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Navigating medical cyberspace

There's so much info on the Web, but is it reliable? Here are some sites that stand out.

December 05, 2005|Judy Foreman | Special to The Times

We are drowning today in medical information -- and, by and large, that's a wonderful thing.

Only a few decades ago, it was considered radical when a bunch of Boston feminists dug out the kind of information we feel entitled to today and published the first "Our Bodies, Ourselves," a nitty-gritty, user-friendly medical guide for women. Now, 62.6 million Americans mine the Internet for medical information. Or, viewed another way, among Americans who use the Internet, 37% are looking for health material.

From August 2004 to August 2005, visits to medical websites grew a whopping 23%, according to ComScore Media Metrix, an Internet audience measurement company based in Reston, Va.

With such a surfeit, the challenge these days is finding trustworthy medical information amid all the profit-driven, misleading or just plain erroneous stuff on the Web. So here are some sites with carefully vetted, understandable information:

The government actually does a wonderful job on medical websites. The best by far for researching any disease -- and the only site you really need if you're trying to get the basics in a few hours -- is www.nih.gov, run by the National Institutes of Health. From the main site, you can get reasonably detailed information on many diseases, plus links to other government sites such as www.clinicaltrials.gov, which lets you plug in a disease and state and get information on studies you can join.

Other good government sites for researching diseases and finding general health information are www.medlineplus.gov, which is run by the NIH and the National Library of Medicine; www.healthfinder.gov, put together by the Department of Health and Human Services; and www.cancer.gov, run by the National Cancer Institute. A more esoteric site that requires some heavy slogging is www.ahrq.gov, run by the Agency for Healthcare Research and Quality, part of HHS; it's not user-friendly, but has excellent reviews of research on selected topics.

If you're a medical junkie or have already mastered the basics of a disease and want to read medical studies, try PubMed, www.pubmed.gov, a search service from the National Library of Medicine that provides access to more than 11 million citations in medical journals. Once you find a journal article, you can usually get the abstract for free; if you want the whole text, you can go to the journal in which it appeared, though you may have to pay.

Among the nongovernmental sites, a favorite is Consumer Reports' Medical Guide, www.consumerreportsmedicalguide.org. Much of the information here is free, though for some material, you have to pay $19 a year or $4.95 a month. The guide can help you sort out with your doctor whether you need a mastectomy or lumpectomy for breast cancer, for instance, or what the best treatment for your prostate cancer is.

The country's most popular medical site (again, according to ComScore) is WebMD, www.webmd.com, which also ranks No. 1 for quality on Consumer Reports' Top 20 list of health sites. (In the interest of full disclosure: The writer has a contract with WebMD to publish her columns.) Although the site can seem too busy visually, there's a good reason the site is popular -- it's extensive and quite user-friendly.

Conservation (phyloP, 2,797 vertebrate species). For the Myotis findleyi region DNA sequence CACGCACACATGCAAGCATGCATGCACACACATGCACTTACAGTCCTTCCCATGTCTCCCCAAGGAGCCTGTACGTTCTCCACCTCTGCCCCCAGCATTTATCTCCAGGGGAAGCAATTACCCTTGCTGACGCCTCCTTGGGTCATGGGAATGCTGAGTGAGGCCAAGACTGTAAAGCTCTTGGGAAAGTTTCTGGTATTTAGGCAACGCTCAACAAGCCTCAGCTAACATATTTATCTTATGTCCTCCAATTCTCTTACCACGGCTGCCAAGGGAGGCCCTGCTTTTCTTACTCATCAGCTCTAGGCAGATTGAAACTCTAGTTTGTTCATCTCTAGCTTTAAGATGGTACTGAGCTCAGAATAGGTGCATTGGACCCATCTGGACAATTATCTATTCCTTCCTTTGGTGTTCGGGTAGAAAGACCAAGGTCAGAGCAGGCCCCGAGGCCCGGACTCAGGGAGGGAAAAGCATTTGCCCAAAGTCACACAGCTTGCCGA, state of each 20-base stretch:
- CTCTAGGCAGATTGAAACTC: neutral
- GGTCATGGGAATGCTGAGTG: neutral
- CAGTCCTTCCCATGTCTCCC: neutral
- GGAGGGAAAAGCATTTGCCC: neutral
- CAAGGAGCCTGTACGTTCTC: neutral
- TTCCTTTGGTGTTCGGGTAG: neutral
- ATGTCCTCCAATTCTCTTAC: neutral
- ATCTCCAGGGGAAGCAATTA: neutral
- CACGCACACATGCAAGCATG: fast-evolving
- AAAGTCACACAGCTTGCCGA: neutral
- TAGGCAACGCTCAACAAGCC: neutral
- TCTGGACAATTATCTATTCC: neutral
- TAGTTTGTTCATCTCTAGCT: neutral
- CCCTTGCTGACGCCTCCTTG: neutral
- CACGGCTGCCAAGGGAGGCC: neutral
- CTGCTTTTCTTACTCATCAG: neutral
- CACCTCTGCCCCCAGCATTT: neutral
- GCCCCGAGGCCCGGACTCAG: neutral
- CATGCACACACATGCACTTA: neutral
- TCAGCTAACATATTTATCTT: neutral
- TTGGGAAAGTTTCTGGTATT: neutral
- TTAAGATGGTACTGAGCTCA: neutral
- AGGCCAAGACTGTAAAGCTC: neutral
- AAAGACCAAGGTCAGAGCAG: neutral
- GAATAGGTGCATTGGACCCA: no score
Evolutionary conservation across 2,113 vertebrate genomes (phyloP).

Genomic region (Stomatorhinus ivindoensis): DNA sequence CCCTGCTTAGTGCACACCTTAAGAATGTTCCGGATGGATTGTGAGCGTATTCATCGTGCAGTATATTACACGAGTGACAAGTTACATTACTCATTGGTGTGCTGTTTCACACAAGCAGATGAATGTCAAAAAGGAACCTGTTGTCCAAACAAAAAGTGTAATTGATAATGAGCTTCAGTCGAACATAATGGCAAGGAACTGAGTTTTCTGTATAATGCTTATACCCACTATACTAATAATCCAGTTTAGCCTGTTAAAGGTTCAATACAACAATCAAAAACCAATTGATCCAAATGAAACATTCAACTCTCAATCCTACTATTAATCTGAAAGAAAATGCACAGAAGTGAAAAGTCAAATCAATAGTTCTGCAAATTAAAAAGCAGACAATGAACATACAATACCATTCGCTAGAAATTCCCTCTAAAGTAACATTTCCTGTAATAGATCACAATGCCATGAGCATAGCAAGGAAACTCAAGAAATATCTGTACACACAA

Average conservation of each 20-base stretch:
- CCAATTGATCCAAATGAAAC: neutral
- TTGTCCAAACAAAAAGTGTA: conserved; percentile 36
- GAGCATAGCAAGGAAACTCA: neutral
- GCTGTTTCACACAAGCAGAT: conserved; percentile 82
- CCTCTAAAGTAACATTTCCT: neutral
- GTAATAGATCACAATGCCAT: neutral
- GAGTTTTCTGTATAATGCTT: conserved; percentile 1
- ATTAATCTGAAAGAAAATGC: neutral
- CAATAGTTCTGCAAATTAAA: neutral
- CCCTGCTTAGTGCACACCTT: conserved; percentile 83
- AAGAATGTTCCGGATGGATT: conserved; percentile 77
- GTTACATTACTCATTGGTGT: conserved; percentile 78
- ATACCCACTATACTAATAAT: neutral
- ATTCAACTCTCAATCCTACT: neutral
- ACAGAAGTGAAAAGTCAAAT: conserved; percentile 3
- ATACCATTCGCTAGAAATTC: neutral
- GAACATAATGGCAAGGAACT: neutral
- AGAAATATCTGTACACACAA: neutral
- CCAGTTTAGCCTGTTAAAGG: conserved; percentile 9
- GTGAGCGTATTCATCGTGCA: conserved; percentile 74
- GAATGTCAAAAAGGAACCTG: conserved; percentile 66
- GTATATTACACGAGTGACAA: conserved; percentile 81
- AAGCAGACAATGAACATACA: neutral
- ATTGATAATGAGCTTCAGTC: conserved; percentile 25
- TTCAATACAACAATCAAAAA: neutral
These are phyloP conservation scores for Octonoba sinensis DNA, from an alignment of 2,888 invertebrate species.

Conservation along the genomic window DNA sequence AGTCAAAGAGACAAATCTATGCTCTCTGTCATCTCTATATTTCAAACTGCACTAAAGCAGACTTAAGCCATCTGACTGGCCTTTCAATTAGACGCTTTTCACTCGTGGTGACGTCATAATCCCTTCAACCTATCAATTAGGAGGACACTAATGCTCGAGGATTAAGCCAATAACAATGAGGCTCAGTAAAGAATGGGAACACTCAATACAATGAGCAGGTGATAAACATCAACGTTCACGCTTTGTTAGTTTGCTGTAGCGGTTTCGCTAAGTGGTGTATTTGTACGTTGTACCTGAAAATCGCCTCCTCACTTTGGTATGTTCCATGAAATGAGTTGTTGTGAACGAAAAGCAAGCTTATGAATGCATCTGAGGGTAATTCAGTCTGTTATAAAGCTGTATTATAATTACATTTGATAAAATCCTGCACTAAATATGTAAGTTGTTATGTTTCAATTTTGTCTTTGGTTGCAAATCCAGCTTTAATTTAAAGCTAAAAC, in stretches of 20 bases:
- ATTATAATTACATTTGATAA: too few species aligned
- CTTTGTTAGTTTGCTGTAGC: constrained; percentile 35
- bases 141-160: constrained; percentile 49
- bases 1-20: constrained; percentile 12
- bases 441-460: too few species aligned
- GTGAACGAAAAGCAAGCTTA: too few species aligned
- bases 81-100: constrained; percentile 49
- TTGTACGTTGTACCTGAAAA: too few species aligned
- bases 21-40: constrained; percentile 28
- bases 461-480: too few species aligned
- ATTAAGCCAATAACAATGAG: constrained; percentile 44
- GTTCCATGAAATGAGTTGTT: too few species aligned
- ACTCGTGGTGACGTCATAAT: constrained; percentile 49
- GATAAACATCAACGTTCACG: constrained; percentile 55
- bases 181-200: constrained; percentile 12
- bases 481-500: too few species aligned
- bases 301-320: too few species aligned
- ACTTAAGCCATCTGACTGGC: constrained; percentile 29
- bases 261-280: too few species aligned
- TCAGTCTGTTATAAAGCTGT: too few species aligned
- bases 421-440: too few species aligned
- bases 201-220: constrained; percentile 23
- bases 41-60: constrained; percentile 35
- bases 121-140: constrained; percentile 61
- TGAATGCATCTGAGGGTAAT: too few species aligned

Among the sites run by teaching hospitals, check out the Mayo Clinic at www.mayoclinic.com. It has clear information on many diseases and carries the two seals of approval you should look for on any medical website, one from Health on the Net, www.healthonnet.org, and the other from URAC, www.urac.org. Both of these independent, nonprofit organizations use specific criteria to vet information on health websites.

Many medical schools also have websites, though some of these are better at promoting their own doctors or research than giving general medical information. One good one is Harvard's: Go to www.hms.harvard.edu and click on "consumer information," then "intelihealth." The site is owned by Aetna Inc., but Harvard Medical School has editorial responsibility.

If it's drug information you're hunting, skip the Food and Drug Administration's site (it can be difficult to navigate), and go to www.PDRhealth.com. The site gives consumer-friendly information based on FDA-approved information from the Physicians Desk Reference, the doctors bible of drug information. Or try www.safemedication.com, run by the American Society of Health-System Pharmacists.

For cost comparisons, safety and effectiveness of some commonly prescribed drugs, got to Consumer Reports' relatively new offering, Best Buy Drugs, www.crbestbuydrugs.org.

Three final thoughts: Steer clear of sites that promote a particular product, treatment or doctor. Check out your health plan on the Web (some offer medical as well as insurance information).

And visit -- with caution -- the patient advocacy groups for whatever disease interests you. Some of the information may be biased, but visiting these sites may suggest questions to ask your doctors about new treatments. Many patient advocacy sites also guide you to support groups.

It can be a jungle in medical cyberspace. But if you stick to the reputable sites, you can become a very savvy patient.

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